Diary of Charles Francis Adams, volume 5

Wednesday. 20th. CFA Wednesday. 20th. CFA
Wednesday. 20th.

The rain fell heavily almost all day with a cold north east wind. I remained quietly at home, and thinking I could employ my time to a 365useful purpose, I began again upon my last year’s design, assorting my Grandmother’s papers. Selected my father’s correspondence in order to get that put into a more durable shape. By reading the Letters I get into the whole of the History of the family far more thoroughly than I could do by any other means, and after all, this is knowledge which may become the most essential of all. But besides the information, the Letters are themselves remarkable both in the peculiar style of the writer and in the developement of the feelings which were operating. I continued the work all day with the exception of an hour of Ovid. Evening, we played a game of Whist in the family.

Thursday. 21st. CFA Thursday. 21st. CFA
Thursday. 21st.

A North Easterly mist still so that I thought I would remain at home. My father nevertheless went in the Stage to an Overseers Meeting of Harvard University. I continued my labour of assorting Letters assiduously and pursued the History very assiduously through the periods of 1794 to 1800, 1803 to 1812, and 1815 to 1817, all periods for the most part spent abroad, and all of them deeply affecting the general history of the world as well as the more particular career of the writer. I read these papers and unavoidably contrast my own situation with his. Mortifying enough. The world however is now a different one. The same regard is not now paid to education and all are more uniformly as well as superficially instructed, which breeds great self opinion. A much smaller disposition to concede superiority and a greater one to control it. After all the excuse is not satisfactory. Read a little of Ovid. Evening, a game of Whist.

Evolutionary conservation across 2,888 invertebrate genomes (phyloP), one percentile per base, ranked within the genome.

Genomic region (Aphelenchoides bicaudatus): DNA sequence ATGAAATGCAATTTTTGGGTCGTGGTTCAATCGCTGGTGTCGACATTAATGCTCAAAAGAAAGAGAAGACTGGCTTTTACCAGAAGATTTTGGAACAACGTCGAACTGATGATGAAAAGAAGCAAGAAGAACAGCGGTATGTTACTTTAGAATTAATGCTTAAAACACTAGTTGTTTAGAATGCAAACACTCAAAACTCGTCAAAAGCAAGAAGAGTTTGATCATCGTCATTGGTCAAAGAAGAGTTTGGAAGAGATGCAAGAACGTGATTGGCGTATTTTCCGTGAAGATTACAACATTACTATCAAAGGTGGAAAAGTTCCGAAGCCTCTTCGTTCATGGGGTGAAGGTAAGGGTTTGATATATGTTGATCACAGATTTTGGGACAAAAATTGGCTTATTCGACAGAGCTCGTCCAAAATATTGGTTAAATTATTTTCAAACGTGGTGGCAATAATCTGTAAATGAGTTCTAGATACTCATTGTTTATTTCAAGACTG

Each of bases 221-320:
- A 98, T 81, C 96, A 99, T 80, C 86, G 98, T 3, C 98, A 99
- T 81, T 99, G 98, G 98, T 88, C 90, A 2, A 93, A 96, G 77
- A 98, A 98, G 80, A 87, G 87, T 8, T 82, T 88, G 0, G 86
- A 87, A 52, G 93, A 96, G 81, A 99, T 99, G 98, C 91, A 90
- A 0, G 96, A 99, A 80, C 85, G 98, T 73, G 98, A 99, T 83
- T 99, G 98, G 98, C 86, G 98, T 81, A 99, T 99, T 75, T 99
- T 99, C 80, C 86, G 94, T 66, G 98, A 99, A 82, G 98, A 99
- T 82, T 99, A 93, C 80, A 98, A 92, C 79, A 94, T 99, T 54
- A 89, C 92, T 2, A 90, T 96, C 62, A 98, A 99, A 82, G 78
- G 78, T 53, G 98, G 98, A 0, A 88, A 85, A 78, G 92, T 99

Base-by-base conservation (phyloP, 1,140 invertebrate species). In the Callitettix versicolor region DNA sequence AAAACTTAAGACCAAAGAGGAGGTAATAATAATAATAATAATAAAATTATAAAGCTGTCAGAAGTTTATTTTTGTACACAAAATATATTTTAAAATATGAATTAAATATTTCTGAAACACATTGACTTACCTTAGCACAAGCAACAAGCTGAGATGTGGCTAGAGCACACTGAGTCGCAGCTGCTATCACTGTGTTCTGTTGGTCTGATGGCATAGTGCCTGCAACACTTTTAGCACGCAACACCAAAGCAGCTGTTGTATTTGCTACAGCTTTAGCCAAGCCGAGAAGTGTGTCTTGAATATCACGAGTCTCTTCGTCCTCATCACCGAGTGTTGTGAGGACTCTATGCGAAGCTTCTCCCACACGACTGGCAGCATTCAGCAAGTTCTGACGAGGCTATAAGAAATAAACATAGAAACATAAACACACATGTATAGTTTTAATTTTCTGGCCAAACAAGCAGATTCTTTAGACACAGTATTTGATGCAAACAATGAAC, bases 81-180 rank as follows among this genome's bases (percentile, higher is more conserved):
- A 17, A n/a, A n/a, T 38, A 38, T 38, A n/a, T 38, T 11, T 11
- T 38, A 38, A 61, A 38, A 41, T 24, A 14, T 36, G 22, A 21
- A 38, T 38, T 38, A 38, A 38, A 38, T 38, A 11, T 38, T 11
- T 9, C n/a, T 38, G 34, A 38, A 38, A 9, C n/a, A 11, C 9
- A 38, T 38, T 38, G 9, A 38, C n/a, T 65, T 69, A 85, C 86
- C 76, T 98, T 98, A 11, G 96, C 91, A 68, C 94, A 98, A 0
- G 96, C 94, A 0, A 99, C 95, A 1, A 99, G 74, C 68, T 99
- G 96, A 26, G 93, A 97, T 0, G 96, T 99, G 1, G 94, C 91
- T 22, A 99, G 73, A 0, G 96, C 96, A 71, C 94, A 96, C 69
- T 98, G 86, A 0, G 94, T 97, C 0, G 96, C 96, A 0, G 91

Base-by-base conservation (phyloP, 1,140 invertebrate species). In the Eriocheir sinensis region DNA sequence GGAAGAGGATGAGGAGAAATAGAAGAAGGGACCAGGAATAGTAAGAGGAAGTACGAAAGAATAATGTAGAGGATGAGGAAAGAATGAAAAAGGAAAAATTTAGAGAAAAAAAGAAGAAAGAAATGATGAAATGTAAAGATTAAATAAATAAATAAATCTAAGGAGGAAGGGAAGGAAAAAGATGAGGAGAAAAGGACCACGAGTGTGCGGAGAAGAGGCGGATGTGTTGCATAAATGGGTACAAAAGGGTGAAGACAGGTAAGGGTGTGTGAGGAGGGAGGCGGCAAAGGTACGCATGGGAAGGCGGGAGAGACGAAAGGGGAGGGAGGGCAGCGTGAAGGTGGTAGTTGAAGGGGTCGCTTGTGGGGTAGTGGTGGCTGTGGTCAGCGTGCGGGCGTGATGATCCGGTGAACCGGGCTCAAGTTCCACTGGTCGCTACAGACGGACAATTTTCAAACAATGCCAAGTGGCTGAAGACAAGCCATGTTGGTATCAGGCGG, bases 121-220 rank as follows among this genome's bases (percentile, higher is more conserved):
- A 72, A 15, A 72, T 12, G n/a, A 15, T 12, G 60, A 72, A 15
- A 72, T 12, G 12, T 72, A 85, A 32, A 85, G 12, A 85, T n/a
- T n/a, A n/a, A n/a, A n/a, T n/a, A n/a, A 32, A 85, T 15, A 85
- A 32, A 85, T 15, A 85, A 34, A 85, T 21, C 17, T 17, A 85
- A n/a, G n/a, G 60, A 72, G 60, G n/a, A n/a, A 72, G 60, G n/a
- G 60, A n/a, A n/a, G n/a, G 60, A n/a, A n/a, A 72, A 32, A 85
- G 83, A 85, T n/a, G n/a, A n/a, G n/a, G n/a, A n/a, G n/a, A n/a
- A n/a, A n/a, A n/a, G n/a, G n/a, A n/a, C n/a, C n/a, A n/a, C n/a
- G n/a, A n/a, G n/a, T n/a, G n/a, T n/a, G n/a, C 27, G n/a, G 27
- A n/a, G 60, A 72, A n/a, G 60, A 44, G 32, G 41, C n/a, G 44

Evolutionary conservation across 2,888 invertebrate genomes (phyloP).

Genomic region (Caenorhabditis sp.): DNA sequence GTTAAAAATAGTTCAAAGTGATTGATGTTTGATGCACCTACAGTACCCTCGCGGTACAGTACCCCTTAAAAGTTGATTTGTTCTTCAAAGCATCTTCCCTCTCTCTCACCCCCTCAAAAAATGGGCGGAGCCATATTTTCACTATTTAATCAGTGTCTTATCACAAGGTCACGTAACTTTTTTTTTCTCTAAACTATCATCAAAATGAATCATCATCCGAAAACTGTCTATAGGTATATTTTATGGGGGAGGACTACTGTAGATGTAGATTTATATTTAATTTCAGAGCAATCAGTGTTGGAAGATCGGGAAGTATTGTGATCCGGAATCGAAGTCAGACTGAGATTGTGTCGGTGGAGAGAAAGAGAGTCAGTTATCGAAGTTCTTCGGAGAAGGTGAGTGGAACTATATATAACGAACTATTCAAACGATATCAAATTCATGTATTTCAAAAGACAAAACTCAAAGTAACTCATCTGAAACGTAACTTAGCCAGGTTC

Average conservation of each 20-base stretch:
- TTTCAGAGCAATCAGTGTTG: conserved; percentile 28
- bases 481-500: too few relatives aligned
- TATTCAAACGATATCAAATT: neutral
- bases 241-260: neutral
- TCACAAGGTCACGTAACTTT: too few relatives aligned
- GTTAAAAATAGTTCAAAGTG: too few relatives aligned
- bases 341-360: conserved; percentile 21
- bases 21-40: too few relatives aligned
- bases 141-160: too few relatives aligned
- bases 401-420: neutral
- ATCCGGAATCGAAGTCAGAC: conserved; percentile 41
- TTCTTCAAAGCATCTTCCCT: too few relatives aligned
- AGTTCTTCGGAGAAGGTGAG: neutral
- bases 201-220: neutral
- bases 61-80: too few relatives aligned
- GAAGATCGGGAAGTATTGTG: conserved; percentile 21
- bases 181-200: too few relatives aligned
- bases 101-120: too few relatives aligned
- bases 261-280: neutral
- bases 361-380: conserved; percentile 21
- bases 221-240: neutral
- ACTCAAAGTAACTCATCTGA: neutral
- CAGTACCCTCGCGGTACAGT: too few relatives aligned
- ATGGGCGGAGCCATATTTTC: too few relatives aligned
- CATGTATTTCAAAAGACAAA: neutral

Friday. 22d. CFA Friday. 22d. CFA
Friday. 22d.

Morning warm. I went to town. Morning consumed in making up the Arrears of my Diary and in arranging my Accounts. My frequent absences from town make my time when there more in request. I was also engaged in several Commissions for the family.

A residence at Quincy is vastly a more anxious one to me than one at Medford. The want of responsibility at the former place by which a great many things go on neglected or ill attended to, the desire to correct met by the difficulty of doing any thing that is not radical altogether make a very unpleasant state of feeling to me. Yet as an exercise of the intellect Quincy has corresponding advantages. My father’s society is worth that of a hundred common minds.


Back to dinner. Afternoon, continuing the Letters of which I have collected all immediately within reach. Read also a little of Ovid. Evening, Whist.